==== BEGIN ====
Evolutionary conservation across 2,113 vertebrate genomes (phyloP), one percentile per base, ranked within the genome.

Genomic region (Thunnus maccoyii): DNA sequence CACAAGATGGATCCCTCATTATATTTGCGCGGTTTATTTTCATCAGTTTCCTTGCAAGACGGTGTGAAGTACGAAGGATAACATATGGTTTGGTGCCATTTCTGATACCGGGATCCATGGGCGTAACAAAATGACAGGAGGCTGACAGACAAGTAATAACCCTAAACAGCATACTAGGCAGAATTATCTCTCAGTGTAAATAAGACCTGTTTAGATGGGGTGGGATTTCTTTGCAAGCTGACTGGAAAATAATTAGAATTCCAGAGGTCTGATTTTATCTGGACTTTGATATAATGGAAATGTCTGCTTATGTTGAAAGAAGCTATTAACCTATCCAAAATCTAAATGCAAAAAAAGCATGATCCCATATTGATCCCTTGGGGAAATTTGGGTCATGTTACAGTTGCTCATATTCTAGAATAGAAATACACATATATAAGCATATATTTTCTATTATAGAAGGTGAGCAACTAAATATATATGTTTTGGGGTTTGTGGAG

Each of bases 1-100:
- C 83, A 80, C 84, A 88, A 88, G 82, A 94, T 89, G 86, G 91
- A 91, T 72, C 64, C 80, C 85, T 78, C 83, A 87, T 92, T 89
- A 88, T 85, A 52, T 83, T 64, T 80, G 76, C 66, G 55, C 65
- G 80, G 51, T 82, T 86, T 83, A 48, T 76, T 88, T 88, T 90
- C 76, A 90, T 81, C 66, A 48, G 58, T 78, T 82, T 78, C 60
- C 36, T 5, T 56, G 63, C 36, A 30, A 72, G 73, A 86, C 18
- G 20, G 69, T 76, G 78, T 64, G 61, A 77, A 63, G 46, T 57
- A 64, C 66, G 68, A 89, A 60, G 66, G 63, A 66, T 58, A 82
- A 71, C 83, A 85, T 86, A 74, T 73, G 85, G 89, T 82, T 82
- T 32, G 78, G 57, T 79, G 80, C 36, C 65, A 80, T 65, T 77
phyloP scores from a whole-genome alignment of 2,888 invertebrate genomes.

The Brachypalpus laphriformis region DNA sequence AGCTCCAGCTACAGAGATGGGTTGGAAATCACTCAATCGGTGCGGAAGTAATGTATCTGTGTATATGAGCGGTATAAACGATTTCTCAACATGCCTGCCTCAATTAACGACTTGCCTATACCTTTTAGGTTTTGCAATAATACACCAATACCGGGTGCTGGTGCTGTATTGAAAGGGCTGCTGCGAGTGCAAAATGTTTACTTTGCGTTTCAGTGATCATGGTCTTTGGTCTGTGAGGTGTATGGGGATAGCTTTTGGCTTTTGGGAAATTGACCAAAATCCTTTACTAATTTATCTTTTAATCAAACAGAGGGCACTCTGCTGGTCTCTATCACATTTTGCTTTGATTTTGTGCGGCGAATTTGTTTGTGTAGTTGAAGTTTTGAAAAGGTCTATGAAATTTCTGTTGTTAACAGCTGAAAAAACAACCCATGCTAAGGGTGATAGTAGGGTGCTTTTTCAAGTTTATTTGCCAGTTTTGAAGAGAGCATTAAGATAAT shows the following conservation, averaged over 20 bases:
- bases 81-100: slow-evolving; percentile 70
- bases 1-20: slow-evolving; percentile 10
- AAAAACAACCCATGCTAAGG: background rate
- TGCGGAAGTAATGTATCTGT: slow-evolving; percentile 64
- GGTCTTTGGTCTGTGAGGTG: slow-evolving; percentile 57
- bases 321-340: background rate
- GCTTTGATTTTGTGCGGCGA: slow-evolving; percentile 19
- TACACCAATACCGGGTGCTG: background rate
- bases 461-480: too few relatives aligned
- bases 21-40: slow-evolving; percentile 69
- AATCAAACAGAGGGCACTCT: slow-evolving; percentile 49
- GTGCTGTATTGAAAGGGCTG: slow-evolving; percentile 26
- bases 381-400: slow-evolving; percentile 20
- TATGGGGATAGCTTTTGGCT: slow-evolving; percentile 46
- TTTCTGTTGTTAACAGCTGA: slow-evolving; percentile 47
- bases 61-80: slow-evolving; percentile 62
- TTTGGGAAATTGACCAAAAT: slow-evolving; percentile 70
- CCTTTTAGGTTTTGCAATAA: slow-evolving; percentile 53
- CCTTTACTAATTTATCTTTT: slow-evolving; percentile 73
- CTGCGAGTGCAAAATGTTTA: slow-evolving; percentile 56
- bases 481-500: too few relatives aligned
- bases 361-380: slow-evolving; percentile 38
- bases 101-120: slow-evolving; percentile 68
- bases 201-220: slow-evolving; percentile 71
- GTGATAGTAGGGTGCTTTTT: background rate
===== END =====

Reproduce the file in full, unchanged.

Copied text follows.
Evolutionary conservation across 2,113 vertebrate genomes (phyloP), one percentile per base, ranked within the genome.

Genomic region (Thunnus maccoyii): DNA sequence CACAAGATGGATCCCTCATTATATTTGCGCGGTTTATTTTCATCAGTTTCCTTGCAAGACGGTGTGAAGTACGAAGGATAACATATGGTTTGGTGCCATTTCTGATACCGGGATCCATGGGCGTAACAAAATGACAGGAGGCTGACAGACAAGTAATAACCCTAAACAGCATACTAGGCAGAATTATCTCTCAGTGTAAATAAGACCTGTTTAGATGGGGTGGGATTTCTTTGCAAGCTGACTGGAAAATAATTAGAATTCCAGAGGTCTGATTTTATCTGGACTTTGATATAATGGAAATGTCTGCTTATGTTGAAAGAAGCTATTAACCTATCCAAAATCTAAATGCAAAAAAAGCATGATCCCATATTGATCCCTTGGGGAAATTTGGGTCATGTTACAGTTGCTCATATTCTAGAATAGAAATACACATATATAAGCATATATTTTCTATTATAGAAGGTGAGCAACTAAATATATATGTTTTGGGGTTTGTGGAG

Each of bases 1-100:
- C 83, A 80, C 84, A 88, A 88, G 82, A 94, T 89, G 86, G 91
- A 91, T 72, C 64, C 80, C 85, T 78, C 83, A 87, T 92, T 89
- A 88, T 85, A 52, T 83, T 64, T 80, G 76, C 66, G 55, C 65
- G 80, G 51, T 82, T 86, T 83, A 48, T 76, T 88, T 88, T 90
- C 76, A 90, T 81, C 66, A 48, G 58, T 78, T 82, T 78, C 60
- C 36, T 5, T 56, G 63, C 36, A 30, A 72, G 73, A 86, C 18
- G 20, G 69, T 76, G 78, T 64, G 61, A 77, A 63, G 46, T 57
- A 64, C 66, G 68, A 89, A 60, G 66, G 63, A 66, T 58, A 82
- A 71, C 83, A 85, T 86, A 74, T 73, G 85, G 89, T 82, T 82
- T 32, G 78, G 57, T 79, G 80, C 36, C 65, A 80, T 65, T 77
phyloP scores from a whole-genome alignment of 2,888 invertebrate genomes.

The Brachypalpus laphriformis region DNA sequence AGCTCCAGCTACAGAGATGGGTTGGAAATCACTCAATCGGTGCGGAAGTAATGTATCTGTGTATATGAGCGGTATAAACGATTTCTCAACATGCCTGCCTCAATTAACGACTTGCCTATACCTTTTAGGTTTTGCAATAATACACCAATACCGGGTGCTGGTGCTGTATTGAAAGGGCTGCTGCGAGTGCAAAATGTTTACTTTGCGTTTCAGTGATCATGGTCTTTGGTCTGTGAGGTGTATGGGGATAGCTTTTGGCTTTTGGGAAATTGACCAAAATCCTTTACTAATTTATCTTTTAATCAAACAGAGGGCACTCTGCTGGTCTCTATCACATTTTGCTTTGATTTTGTGCGGCGAATTTGTTTGTGTAGTTGAAGTTTTGAAAAGGTCTATGAAATTTCTGTTGTTAACAGCTGAAAAAACAACCCATGCTAAGGGTGATAGTAGGGTGCTTTTTCAAGTTTATTTGCCAGTTTTGAAGAGAGCATTAAGATAAT shows the following conservation, averaged over 20 bases:
- bases 81-100: slow-evolving; percentile 70
- bases 1-20: slow-evolving; percentile 10
- AAAAACAACCCATGCTAAGG: background rate
- TGCGGAAGTAATGTATCTGT: slow-evolving; percentile 64
- GGTCTTTGGTCTGTGAGGTG: slow-evolving; percentile 57
- bases 321-340: background rate
- GCTTTGATTTTGTGCGGCGA: slow-evolving; percentile 19
- TACACCAATACCGGGTGCTG: background rate
- bases 461-480: too few relatives aligned
- bases 21-40: slow-evolving; percentile 69
- AATCAAACAGAGGGCACTCT: slow-evolving; percentile 49
- GTGCTGTATTGAAAGGGCTG: slow-evolving; percentile 26
- bases 381-400: slow-evolving; percentile 20
- TATGGGGATAGCTTTTGGCT: slow-evolving; percentile 46
- TTTCTGTTGTTAACAGCTGA: slow-evolving; percentile 47
- bases 61-80: slow-evolving; percentile 62
- TTTGGGAAATTGACCAAAAT: slow-evolving; percentile 70
- CCTTTTAGGTTTTGCAATAA: slow-evolving; percentile 53
- CCTTTACTAATTTATCTTTT: slow-evolving; percentile 73
- CTGCGAGTGCAAAATGTTTA: slow-evolving; percentile 56
- bases 481-500: too few relatives aligned
- bases 361-380: slow-evolving; percentile 38
- bases 101-120: slow-evolving; percentile 68
- bases 201-220: slow-evolving; percentile 71
- GTGATAGTAGGGTGCTTTTT: background rate